How many more years am I going to have to wait before I get a Linux desktop that doesn’t look like it was cobbled together?
Before I rant about the Fedora 11 user interface, I have to say that I am a huge fan of Linux. I write code for Linux all day at work (both user interface and back-end code), and I love it. Linux is great. However, the Linux desktop has not kept up with the quality of its back-end counterpart, and I want to talk about it today. Thanks for reading.
I installed Fedora 11 today, the latest and greatest that the Linux community has to offer. I opted to use the KDE version just for fun. Here’s what I got:
When I logged in for the first time, my fonts were too large, so I opened the “System Settings” (by the way, that name is way too scary for lay users) and navigated to the fonts section. This is what I saw:
First of all, I have to change the font size 8 times. Why? Because I don’t know what each of those 8 settings means, and I want to make sure I get them all. Why do I have a “Menu”, a “Toolbar”, and a “Small” font? If you’re going to give this much fine grained control, you have to at least show screenshots of where each of these fonts shows up on the screen. Your average user does not know the difference between a “Menu” and a “Toolbar”.
Secondly, this font preferences screen has at least 4 different fonts on it that I can see. How’s that for ironic?
Awful System Settings
KDE seems to be trying to emulate Mac OS X and Windows Vista at the same time, but failing to emulate either of them very well. Compare this screenshot from the Mac OS X system preferences and the equivalent KDE attempt.
Mac OS X (clean, efficient, polished)
KDE (sloppy, inefficient, unappealing):
Notice how the Mac OS X preferences screen manages to fit twice as many icons in the same amount of screen real estate, and yet, somehow the items are easier to read? That’s because the Mac uses word wrapping for long item names. Focus on this item from the KDE System Settings:
Why would you not word wrap that text? Not word wrapping that text forces all the other icons in this column to be disproportionately wide. This causes the screen to both waste space and make each column width irregular.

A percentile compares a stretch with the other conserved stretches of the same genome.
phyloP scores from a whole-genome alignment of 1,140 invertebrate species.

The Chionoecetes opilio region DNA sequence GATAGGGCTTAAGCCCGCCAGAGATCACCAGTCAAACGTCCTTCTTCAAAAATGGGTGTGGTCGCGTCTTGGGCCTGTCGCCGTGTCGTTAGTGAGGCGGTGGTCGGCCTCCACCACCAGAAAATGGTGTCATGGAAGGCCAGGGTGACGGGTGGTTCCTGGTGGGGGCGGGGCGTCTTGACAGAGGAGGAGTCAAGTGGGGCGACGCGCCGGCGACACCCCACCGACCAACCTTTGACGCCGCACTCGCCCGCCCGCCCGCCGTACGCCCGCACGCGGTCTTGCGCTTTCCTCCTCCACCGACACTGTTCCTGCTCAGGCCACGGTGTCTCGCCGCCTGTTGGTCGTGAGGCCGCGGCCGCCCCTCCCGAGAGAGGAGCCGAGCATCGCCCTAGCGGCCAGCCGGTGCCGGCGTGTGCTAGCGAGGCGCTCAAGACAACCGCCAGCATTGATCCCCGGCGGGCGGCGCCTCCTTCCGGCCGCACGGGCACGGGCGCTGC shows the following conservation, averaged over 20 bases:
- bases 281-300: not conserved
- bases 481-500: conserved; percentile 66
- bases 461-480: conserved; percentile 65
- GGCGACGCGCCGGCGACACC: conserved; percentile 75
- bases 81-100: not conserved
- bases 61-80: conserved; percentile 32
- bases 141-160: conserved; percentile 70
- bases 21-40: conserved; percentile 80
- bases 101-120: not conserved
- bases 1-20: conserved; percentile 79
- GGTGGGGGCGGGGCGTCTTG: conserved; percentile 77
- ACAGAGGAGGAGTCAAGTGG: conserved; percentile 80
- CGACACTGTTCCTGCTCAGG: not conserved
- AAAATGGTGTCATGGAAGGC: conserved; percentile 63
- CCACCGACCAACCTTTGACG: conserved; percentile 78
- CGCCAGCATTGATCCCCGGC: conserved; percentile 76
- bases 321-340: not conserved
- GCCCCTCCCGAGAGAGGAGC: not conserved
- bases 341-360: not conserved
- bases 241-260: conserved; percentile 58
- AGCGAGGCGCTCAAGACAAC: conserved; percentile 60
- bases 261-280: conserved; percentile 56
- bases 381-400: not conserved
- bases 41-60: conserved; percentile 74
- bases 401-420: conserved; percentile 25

Also take a look at the sheer quantity of lines on the KDE System Settings screen. Lines are the enemy. They make the user interface complicated by adding more information that your brain must (subconsciously) process. The KDE System Settings has a perimeter of 3 lines. The Mac OS X System Preferences has 1.
Lasty, notice what happens when I click on “Appearance”. The screen morphs into a totally different kind of user interface. It went from a grid-shaped navigation pane to a left-hand navigation bar:
The change in navigation is startling. It looks like the KDE team took a stand-alone form and crammed it into this one. In fact, I’m sure that’s what they’ve done. That’s pretty cool from a programmer’s perspective, but it makes for inconsistent UI.
Right (or was it left) Clicking
Consistency is crucial to an easy-to-use interface, especially when it comes to user input like mouse clicking. When I logged into my new Fedora 11 desktop, I noticed a tray icon in the lower left that looked like two networked computers. I right-clicked on it so I could try to turn on my wireless networking, and this is what I got:
I can’t tell what I’m supposed to do here. I right-clicked. I got a context menu, which is usual and customary for right-clicking. But nowhere do I see a place to choose my wireless network. I tried turning off the wireless networking, and turning it back on. That didn’t help.
Finally I tried a left click, and I got a different context menu (big no no):